Our way of life has grown expensive—to the planet. And so, with an eye toward moving forward and wasting less paper in the process, Amazon did their part with the debut of the Kindle. The device of tomorrow, they envisioned a world without books. Wouldn’t that be so much better?
But with the maintenance of ecological balance in mind—the need for a living environment that is sustainable—comes the question: is a book made of paper more wasteful than a reading device made of plastic? A device that will never biodegrade? A device that will reside in a landfill forever as soon as the person who impulsively purchased it grows tired of its novelty and goes back to reading actual books?
A friend of mine bought a Nook. He was offended when I suggested that most people who buy e-reading devices don’t actually read. They’re simply gadgets, I told him. But I was wrong. This, he said, was the way of the future! I asked this same friend about the last book he read. He couldn’t tell me.
Trying out an e-reader myself, I was disappointed by how unwieldy, how awkward, how clunky it felt in my hands. It was nothing like a book (hardcover or paperback), which I could shove in my backpack, loan to a friend, toss, drop or use as a doorstop. I love the way each book has its own feel and smell. Books are personal, unique. But on a screen Crime and Punishment looks and feels just like everything else.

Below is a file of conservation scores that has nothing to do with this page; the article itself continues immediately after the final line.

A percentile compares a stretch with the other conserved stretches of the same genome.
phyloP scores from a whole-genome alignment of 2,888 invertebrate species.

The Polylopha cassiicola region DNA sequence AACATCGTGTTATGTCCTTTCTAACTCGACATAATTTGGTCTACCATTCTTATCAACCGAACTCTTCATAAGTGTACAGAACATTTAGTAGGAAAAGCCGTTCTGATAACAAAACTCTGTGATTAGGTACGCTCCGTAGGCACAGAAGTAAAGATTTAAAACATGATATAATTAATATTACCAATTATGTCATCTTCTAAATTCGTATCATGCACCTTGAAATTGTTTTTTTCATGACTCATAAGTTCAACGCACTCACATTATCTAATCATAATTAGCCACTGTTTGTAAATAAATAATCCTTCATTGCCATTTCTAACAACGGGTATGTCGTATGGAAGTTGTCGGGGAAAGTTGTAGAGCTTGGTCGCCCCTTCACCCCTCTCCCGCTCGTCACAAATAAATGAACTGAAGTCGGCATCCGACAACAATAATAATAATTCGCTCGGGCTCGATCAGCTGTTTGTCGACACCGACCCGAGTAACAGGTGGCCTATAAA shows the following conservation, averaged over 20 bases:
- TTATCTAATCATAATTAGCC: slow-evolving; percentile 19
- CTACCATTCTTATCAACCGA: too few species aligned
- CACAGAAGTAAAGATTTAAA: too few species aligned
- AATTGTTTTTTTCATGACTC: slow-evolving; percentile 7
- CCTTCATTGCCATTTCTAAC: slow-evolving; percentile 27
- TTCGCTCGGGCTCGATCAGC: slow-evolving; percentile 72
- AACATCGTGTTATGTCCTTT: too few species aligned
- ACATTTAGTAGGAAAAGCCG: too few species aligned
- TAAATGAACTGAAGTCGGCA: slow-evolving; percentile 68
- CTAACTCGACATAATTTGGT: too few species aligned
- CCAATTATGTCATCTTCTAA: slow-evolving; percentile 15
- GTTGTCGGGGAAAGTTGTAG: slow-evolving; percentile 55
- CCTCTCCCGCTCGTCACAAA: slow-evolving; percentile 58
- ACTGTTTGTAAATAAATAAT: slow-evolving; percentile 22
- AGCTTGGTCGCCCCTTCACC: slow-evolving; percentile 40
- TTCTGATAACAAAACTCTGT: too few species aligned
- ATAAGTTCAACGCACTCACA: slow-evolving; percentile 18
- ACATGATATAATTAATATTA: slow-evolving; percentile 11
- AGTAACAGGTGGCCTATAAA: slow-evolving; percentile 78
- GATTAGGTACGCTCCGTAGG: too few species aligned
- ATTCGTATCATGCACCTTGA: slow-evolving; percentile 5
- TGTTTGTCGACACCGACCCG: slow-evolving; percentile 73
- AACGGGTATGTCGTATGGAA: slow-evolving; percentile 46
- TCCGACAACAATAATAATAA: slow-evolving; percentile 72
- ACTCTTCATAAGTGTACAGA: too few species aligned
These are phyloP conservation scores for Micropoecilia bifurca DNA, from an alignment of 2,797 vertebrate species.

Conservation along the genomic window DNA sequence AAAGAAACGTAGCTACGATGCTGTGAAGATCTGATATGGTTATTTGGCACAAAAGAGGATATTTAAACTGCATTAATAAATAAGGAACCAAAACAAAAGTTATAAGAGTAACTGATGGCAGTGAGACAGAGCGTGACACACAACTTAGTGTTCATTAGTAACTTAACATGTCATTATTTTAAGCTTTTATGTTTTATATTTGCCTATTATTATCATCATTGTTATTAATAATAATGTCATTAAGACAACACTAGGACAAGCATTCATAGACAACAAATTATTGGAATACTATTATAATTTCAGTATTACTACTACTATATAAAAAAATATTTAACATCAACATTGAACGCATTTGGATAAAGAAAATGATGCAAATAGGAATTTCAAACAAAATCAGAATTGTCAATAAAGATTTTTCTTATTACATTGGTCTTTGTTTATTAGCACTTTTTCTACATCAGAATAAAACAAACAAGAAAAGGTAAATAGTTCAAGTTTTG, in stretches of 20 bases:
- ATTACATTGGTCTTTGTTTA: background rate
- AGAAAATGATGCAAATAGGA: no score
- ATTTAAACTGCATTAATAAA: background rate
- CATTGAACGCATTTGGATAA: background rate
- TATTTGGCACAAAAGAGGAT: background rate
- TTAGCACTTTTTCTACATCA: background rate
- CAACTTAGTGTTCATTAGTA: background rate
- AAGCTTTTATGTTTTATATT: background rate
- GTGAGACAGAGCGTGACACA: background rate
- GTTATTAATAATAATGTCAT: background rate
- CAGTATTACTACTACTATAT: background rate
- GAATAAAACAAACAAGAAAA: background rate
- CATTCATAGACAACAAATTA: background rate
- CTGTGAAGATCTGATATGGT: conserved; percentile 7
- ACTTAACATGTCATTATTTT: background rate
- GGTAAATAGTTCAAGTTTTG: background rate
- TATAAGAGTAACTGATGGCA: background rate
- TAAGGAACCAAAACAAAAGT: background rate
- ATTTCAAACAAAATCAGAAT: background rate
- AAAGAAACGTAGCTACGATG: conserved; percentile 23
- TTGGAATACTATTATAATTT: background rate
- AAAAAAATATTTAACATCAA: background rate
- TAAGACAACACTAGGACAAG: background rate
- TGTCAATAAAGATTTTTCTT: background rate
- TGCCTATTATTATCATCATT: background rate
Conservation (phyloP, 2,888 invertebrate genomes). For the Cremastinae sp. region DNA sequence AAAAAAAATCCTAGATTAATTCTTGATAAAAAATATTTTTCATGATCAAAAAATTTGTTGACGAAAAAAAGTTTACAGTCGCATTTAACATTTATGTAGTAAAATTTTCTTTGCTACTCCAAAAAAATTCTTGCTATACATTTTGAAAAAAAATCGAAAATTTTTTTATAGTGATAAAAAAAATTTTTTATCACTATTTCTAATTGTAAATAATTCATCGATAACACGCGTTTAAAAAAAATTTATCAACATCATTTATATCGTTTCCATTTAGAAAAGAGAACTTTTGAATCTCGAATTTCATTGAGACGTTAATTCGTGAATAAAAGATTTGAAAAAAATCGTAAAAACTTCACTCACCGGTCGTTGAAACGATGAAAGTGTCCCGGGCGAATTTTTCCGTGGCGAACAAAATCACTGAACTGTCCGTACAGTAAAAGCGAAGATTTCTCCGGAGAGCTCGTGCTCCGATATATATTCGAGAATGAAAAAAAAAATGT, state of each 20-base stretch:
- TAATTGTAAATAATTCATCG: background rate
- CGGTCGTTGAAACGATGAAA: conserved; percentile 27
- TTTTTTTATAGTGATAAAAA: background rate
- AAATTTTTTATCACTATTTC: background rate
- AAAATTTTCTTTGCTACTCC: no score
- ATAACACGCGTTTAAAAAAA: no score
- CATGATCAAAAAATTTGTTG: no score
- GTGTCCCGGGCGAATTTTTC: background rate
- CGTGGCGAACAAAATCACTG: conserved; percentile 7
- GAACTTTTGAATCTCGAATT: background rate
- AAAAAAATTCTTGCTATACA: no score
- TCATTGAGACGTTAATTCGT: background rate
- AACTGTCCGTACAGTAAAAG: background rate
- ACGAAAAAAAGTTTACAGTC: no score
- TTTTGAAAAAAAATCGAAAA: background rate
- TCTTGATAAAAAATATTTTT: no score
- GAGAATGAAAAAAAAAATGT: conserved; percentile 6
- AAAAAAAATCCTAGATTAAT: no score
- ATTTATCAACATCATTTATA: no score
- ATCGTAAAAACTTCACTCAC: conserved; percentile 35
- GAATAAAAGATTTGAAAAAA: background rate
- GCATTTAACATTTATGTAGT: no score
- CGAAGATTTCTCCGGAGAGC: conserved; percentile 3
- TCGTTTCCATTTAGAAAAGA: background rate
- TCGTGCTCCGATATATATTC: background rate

I’d sooner pull a *Raskolnikov on an e-reader than sit and try to mentally digest the thoughts of my favorite author.
Speaking of Dostoevsky, my paperback copy of The Brothers Karamazov went through the kind of hell only its author can sufficiently describe: subjected to a Seattle winter, a clumsy owner and the forces of gravity. But if you got your Nook wet it would blink twice, fizzle and die. Drop your Kindle on the kitchen floor? You’ll be on your knees scooping shards of plastic from under the refrigerator.
I asked that same friend what happened to his Nook. He lost the adaptor that recharges the battery—hasn’t touched it since.
*To learn more about pulling a Raskolnikov, read Crime and Punishment.
(Previously published in Central Circuit magazine–Seattle, WA, 2012)